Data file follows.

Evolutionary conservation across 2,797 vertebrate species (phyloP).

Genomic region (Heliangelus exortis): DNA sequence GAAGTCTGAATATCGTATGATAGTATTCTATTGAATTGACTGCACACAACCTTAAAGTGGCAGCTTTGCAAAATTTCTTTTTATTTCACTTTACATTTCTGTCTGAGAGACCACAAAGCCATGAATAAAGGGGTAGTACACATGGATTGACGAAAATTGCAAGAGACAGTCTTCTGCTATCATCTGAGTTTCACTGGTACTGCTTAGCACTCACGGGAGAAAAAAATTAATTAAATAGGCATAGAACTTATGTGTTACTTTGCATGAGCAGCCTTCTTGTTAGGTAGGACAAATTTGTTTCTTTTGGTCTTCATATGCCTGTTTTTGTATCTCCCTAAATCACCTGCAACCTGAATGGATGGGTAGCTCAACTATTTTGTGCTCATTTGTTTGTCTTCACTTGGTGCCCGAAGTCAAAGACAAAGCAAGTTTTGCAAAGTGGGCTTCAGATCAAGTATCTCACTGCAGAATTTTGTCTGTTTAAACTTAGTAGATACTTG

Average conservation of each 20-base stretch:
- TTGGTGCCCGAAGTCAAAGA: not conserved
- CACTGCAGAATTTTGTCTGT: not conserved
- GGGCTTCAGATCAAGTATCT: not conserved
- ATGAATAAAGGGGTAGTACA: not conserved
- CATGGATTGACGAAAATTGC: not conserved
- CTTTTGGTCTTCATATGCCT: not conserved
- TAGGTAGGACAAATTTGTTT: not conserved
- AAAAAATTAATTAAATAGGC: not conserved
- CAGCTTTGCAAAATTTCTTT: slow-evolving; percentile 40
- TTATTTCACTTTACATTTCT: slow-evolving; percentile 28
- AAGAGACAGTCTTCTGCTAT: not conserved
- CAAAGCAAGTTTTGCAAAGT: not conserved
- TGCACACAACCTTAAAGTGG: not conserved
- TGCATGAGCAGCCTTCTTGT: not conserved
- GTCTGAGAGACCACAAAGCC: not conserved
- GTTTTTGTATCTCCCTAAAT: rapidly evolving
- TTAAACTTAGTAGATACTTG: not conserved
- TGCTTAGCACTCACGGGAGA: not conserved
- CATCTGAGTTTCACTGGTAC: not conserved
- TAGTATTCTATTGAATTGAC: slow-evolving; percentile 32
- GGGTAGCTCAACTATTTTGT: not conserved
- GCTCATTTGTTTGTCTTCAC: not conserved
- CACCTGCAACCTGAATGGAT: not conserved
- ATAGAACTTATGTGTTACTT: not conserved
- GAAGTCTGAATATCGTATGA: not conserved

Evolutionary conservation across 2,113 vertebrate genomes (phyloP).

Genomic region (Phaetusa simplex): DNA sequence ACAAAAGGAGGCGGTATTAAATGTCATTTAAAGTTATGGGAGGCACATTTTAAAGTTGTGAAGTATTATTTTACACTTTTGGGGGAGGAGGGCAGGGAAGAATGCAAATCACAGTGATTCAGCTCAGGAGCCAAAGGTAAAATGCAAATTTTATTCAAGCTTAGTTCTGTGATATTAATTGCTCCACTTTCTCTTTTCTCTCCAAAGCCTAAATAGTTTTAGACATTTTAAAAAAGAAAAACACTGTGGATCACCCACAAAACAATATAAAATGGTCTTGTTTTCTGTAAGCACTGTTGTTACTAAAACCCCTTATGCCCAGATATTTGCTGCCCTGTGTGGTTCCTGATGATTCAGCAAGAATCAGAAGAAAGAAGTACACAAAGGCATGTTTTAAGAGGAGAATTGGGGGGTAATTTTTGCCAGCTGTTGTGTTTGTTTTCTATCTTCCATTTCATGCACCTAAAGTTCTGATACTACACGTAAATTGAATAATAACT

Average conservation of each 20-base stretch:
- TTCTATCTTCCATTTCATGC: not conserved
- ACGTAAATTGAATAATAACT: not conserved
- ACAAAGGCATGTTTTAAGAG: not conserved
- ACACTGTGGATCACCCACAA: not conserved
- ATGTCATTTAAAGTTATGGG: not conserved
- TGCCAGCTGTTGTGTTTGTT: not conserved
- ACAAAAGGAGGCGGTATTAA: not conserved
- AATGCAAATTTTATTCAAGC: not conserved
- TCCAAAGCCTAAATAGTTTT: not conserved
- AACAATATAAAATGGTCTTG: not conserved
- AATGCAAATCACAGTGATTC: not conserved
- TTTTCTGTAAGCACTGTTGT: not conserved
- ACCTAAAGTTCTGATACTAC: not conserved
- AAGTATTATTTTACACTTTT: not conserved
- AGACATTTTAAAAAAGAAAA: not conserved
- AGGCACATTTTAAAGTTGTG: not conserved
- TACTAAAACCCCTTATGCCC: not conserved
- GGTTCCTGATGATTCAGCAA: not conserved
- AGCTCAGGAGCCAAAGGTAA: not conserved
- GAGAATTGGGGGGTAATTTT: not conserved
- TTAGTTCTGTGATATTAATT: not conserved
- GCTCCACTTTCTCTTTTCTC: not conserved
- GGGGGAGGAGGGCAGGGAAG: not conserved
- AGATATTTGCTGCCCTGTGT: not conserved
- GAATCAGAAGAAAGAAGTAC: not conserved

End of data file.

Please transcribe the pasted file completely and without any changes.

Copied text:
Evolutionary conservation across 2,797 vertebrate species (phyloP).

Genomic region (Heliangelus exortis): DNA sequence GAAGTCTGAATATCGTATGATAGTATTCTATTGAATTGACTGCACACAACCTTAAAGTGGCAGCTTTGCAAAATTTCTTTTTATTTCACTTTACATTTCTGTCTGAGAGACCACAAAGCCATGAATAAAGGGGTAGTACACATGGATTGACGAAAATTGCAAGAGACAGTCTTCTGCTATCATCTGAGTTTCACTGGTACTGCTTAGCACTCACGGGAGAAAAAAATTAATTAAATAGGCATAGAACTTATGTGTTACTTTGCATGAGCAGCCTTCTTGTTAGGTAGGACAAATTTGTTTCTTTTGGTCTTCATATGCCTGTTTTTGTATCTCCCTAAATCACCTGCAACCTGAATGGATGGGTAGCTCAACTATTTTGTGCTCATTTGTTTGTCTTCACTTGGTGCCCGAAGTCAAAGACAAAGCAAGTTTTGCAAAGTGGGCTTCAGATCAAGTATCTCACTGCAGAATTTTGTCTGTTTAAACTTAGTAGATACTTG

Average conservation of each 20-base stretch:
- TTGGTGCCCGAAGTCAAAGA: not conserved
- CACTGCAGAATTTTGTCTGT: not conserved
- GGGCTTCAGATCAAGTATCT: not conserved
- ATGAATAAAGGGGTAGTACA: not conserved
- CATGGATTGACGAAAATTGC: not conserved
- CTTTTGGTCTTCATATGCCT: not conserved
- TAGGTAGGACAAATTTGTTT: not conserved
- AAAAAATTAATTAAATAGGC: not conserved
- CAGCTTTGCAAAATTTCTTT: slow-evolving; percentile 40
- TTATTTCACTTTACATTTCT: slow-evolving; percentile 28
- AAGAGACAGTCTTCTGCTAT: not conserved
- CAAAGCAAGTTTTGCAAAGT: not conserved
- TGCACACAACCTTAAAGTGG: not conserved
- TGCATGAGCAGCCTTCTTGT: not conserved
- GTCTGAGAGACCACAAAGCC: not conserved
- GTTTTTGTATCTCCCTAAAT: rapidly evolving
- TTAAACTTAGTAGATACTTG: not conserved
- TGCTTAGCACTCACGGGAGA: not conserved
- CATCTGAGTTTCACTGGTAC: not conserved
- TAGTATTCTATTGAATTGAC: slow-evolving; percentile 32
- GGGTAGCTCAACTATTTTGT: not conserved
- GCTCATTTGTTTGTCTTCAC: not conserved
- CACCTGCAACCTGAATGGAT: not conserved
- ATAGAACTTATGTGTTACTT: not conserved
- GAAGTCTGAATATCGTATGA: not conserved

Evolutionary conservation across 2,113 vertebrate genomes (phyloP).

Genomic region (Phaetusa simplex): DNA sequence ACAAAAGGAGGCGGTATTAAATGTCATTTAAAGTTATGGGAGGCACATTTTAAAGTTGTGAAGTATTATTTTACACTTTTGGGGGAGGAGGGCAGGGAAGAATGCAAATCACAGTGATTCAGCTCAGGAGCCAAAGGTAAAATGCAAATTTTATTCAAGCTTAGTTCTGTGATATTAATTGCTCCACTTTCTCTTTTCTCTCCAAAGCCTAAATAGTTTTAGACATTTTAAAAAAGAAAAACACTGTGGATCACCCACAAAACAATATAAAATGGTCTTGTTTTCTGTAAGCACTGTTGTTACTAAAACCCCTTATGCCCAGATATTTGCTGCCCTGTGTGGTTCCTGATGATTCAGCAAGAATCAGAAGAAAGAAGTACACAAAGGCATGTTTTAAGAGGAGAATTGGGGGGTAATTTTTGCCAGCTGTTGTGTTTGTTTTCTATCTTCCATTTCATGCACCTAAAGTTCTGATACTACACGTAAATTGAATAATAACT

Average conservation of each 20-base stretch:
- TTCTATCTTCCATTTCATGC: not conserved
- ACGTAAATTGAATAATAACT: not conserved
- ACAAAGGCATGTTTTAAGAG: not conserved
- ACACTGTGGATCACCCACAA: not conserved
- ATGTCATTTAAAGTTATGGG: not conserved
- TGCCAGCTGTTGTGTTTGTT: not conserved
- ACAAAAGGAGGCGGTATTAA: not conserved
- AATGCAAATTTTATTCAAGC: not conserved
- TCCAAAGCCTAAATAGTTTT: not conserved
- AACAATATAAAATGGTCTTG: not conserved
- AATGCAAATCACAGTGATTC: not conserved
- TTTTCTGTAAGCACTGTTGT: not conserved
- ACCTAAAGTTCTGATACTAC: not conserved
- AAGTATTATTTTACACTTTT: not conserved
- AGACATTTTAAAAAAGAAAA: not conserved
- AGGCACATTTTAAAGTTGTG: not conserved
- TACTAAAACCCCTTATGCCC: not conserved
- GGTTCCTGATGATTCAGCAA: not conserved
- AGCTCAGGAGCCAAAGGTAA: not conserved
- GAGAATTGGGGGGTAATTTT: not conserved
- TTAGTTCTGTGATATTAATT: not conserved
- GCTCCACTTTCTCTTTTCTC: not conserved
- GGGGGAGGAGGGCAGGGAAG: not conserved
- AGATATTTGCTGCCCTGTGT: not conserved
- GAATCAGAAGAAAGAAGTAC: not conserved